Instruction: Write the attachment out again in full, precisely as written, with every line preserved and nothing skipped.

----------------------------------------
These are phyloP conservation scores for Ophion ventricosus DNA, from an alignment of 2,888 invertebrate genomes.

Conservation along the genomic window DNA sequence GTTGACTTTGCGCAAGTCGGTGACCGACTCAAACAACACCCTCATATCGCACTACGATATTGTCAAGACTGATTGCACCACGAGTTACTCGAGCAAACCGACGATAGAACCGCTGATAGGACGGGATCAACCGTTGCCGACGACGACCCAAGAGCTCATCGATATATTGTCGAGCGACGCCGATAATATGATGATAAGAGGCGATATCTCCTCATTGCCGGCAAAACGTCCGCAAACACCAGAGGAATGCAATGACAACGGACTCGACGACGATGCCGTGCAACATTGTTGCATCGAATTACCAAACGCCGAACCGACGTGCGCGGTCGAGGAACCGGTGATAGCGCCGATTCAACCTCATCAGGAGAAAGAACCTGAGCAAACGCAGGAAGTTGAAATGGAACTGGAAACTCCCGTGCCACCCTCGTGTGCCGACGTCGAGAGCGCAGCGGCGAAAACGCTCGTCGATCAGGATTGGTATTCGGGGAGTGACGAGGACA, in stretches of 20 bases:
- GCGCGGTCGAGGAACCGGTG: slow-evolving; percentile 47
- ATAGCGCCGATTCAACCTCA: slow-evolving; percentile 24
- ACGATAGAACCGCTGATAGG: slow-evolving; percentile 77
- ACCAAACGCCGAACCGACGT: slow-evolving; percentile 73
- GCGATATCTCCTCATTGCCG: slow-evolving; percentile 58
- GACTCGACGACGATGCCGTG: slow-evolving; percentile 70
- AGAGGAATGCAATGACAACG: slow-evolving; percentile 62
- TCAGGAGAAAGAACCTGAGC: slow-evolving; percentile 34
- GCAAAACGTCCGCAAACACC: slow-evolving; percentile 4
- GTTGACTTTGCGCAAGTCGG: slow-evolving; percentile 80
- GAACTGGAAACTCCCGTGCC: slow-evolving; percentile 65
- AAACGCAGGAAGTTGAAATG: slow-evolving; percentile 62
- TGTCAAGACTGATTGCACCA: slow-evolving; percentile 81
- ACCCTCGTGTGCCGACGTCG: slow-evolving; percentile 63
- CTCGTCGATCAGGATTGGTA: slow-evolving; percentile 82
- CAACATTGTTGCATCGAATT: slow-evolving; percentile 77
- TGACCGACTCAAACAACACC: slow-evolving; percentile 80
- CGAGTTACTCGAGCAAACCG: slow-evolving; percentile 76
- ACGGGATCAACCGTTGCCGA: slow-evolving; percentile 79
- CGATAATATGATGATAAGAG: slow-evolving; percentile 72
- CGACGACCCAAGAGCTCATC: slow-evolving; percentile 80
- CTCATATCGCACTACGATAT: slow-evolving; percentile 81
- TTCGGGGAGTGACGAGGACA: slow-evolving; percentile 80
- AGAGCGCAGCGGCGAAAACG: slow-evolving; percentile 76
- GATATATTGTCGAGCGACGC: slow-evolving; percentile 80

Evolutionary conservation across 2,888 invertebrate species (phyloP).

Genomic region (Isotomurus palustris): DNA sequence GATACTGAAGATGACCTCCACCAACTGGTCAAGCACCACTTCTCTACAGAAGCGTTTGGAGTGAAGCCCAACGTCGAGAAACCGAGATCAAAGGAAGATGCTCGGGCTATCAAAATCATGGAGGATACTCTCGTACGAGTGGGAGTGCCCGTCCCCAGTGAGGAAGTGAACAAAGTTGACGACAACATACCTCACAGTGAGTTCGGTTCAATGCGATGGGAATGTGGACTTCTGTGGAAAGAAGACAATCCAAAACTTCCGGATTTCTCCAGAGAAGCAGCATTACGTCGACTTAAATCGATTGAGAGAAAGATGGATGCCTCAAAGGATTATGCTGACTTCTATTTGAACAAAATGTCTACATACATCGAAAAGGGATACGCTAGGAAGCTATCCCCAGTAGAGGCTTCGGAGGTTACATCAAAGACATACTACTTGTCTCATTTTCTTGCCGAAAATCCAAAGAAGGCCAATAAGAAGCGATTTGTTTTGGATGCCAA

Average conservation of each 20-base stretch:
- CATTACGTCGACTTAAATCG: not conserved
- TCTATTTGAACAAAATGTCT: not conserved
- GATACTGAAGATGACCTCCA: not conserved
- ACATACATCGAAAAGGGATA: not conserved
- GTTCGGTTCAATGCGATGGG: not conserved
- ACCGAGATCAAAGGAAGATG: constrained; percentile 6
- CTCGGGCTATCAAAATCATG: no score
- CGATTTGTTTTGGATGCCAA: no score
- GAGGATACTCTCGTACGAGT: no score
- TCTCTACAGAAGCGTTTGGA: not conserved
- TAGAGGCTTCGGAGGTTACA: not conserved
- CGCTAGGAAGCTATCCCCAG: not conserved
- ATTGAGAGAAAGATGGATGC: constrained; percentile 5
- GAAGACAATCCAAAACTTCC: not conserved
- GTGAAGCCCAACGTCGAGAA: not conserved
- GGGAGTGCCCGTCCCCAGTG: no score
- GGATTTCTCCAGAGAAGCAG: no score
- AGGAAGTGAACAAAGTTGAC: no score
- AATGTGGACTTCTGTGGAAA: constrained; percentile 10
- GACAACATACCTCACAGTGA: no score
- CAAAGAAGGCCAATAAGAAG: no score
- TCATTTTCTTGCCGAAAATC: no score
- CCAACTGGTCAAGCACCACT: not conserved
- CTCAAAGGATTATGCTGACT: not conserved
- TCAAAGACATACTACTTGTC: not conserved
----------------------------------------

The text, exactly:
These are phyloP conservation scores for Ophion ventricosus DNA, from an alignment of 2,888 invertebrate genomes.

Conservation along the genomic window DNA sequence GTTGACTTTGCGCAAGTCGGTGACCGACTCAAACAACACCCTCATATCGCACTACGATATTGTCAAGACTGATTGCACCACGAGTTACTCGAGCAAACCGACGATAGAACCGCTGATAGGACGGGATCAACCGTTGCCGACGACGACCCAAGAGCTCATCGATATATTGTCGAGCGACGCCGATAATATGATGATAAGAGGCGATATCTCCTCATTGCCGGCAAAACGTCCGCAAACACCAGAGGAATGCAATGACAACGGACTCGACGACGATGCCGTGCAACATTGTTGCATCGAATTACCAAACGCCGAACCGACGTGCGCGGTCGAGGAACCGGTGATAGCGCCGATTCAACCTCATCAGGAGAAAGAACCTGAGCAAACGCAGGAAGTTGAAATGGAACTGGAAACTCCCGTGCCACCCTCGTGTGCCGACGTCGAGAGCGCAGCGGCGAAAACGCTCGTCGATCAGGATTGGTATTCGGGGAGTGACGAGGACA, in stretches of 20 bases:
- GCGCGGTCGAGGAACCGGTG: slow-evolving; percentile 47
- ATAGCGCCGATTCAACCTCA: slow-evolving; percentile 24
- ACGATAGAACCGCTGATAGG: slow-evolving; percentile 77
- ACCAAACGCCGAACCGACGT: slow-evolving; percentile 73
- GCGATATCTCCTCATTGCCG: slow-evolving; percentile 58
- GACTCGACGACGATGCCGTG: slow-evolving; percentile 70
- AGAGGAATGCAATGACAACG: slow-evolving; percentile 62
- TCAGGAGAAAGAACCTGAGC: slow-evolving; percentile 34
- GCAAAACGTCCGCAAACACC: slow-evolving; percentile 4
- GTTGACTTTGCGCAAGTCGG: slow-evolving; percentile 80
- GAACTGGAAACTCCCGTGCC: slow-evolving; percentile 65
- AAACGCAGGAAGTTGAAATG: slow-evolving; percentile 62
- TGTCAAGACTGATTGCACCA: slow-evolving; percentile 81
- ACCCTCGTGTGCCGACGTCG: slow-evolving; percentile 63
- CTCGTCGATCAGGATTGGTA: slow-evolving; percentile 82
- CAACATTGTTGCATCGAATT: slow-evolving; percentile 77
- TGACCGACTCAAACAACACC: slow-evolving; percentile 80
- CGAGTTACTCGAGCAAACCG: slow-evolving; percentile 76
- ACGGGATCAACCGTTGCCGA: slow-evolving; percentile 79
- CGATAATATGATGATAAGAG: slow-evolving; percentile 72
- CGACGACCCAAGAGCTCATC: slow-evolving; percentile 80
- CTCATATCGCACTACGATAT: slow-evolving; percentile 81
- TTCGGGGAGTGACGAGGACA: slow-evolving; percentile 80
- AGAGCGCAGCGGCGAAAACG: slow-evolving; percentile 76
- GATATATTGTCGAGCGACGC: slow-evolving; percentile 80

Evolutionary conservation across 2,888 invertebrate species (phyloP).

Genomic region (Isotomurus palustris): DNA sequence GATACTGAAGATGACCTCCACCAACTGGTCAAGCACCACTTCTCTACAGAAGCGTTTGGAGTGAAGCCCAACGTCGAGAAACCGAGATCAAAGGAAGATGCTCGGGCTATCAAAATCATGGAGGATACTCTCGTACGAGTGGGAGTGCCCGTCCCCAGTGAGGAAGTGAACAAAGTTGACGACAACATACCTCACAGTGAGTTCGGTTCAATGCGATGGGAATGTGGACTTCTGTGGAAAGAAGACAATCCAAAACTTCCGGATTTCTCCAGAGAAGCAGCATTACGTCGACTTAAATCGATTGAGAGAAAGATGGATGCCTCAAAGGATTATGCTGACTTCTATTTGAACAAAATGTCTACATACATCGAAAAGGGATACGCTAGGAAGCTATCCCCAGTAGAGGCTTCGGAGGTTACATCAAAGACATACTACTTGTCTCATTTTCTTGCCGAAAATCCAAAGAAGGCCAATAAGAAGCGATTTGTTTTGGATGCCAA

Average conservation of each 20-base stretch:
- CATTACGTCGACTTAAATCG: not conserved
- TCTATTTGAACAAAATGTCT: not conserved
- GATACTGAAGATGACCTCCA: not conserved
- ACATACATCGAAAAGGGATA: not conserved
- GTTCGGTTCAATGCGATGGG: not conserved
- ACCGAGATCAAAGGAAGATG: constrained; percentile 6
- CTCGGGCTATCAAAATCATG: no score
- CGATTTGTTTTGGATGCCAA: no score
- GAGGATACTCTCGTACGAGT: no score
- TCTCTACAGAAGCGTTTGGA: not conserved
- TAGAGGCTTCGGAGGTTACA: not conserved
- CGCTAGGAAGCTATCCCCAG: not conserved
- ATTGAGAGAAAGATGGATGC: constrained; percentile 5
- GAAGACAATCCAAAACTTCC: not conserved
- GTGAAGCCCAACGTCGAGAA: not conserved
- GGGAGTGCCCGTCCCCAGTG: no score
- GGATTTCTCCAGAGAAGCAG: no score
- AGGAAGTGAACAAAGTTGAC: no score
- AATGTGGACTTCTGTGGAAA: constrained; percentile 10
- GACAACATACCTCACAGTGA: no score
- CAAAGAAGGCCAATAAGAAG: no score
- TCATTTTCTTGCCGAAAATC: no score
- CCAACTGGTCAAGCACCACT: not conserved
- CTCAAAGGATTATGCTGACT: not conserved
- TCAAAGACATACTACTTGTC: not conserved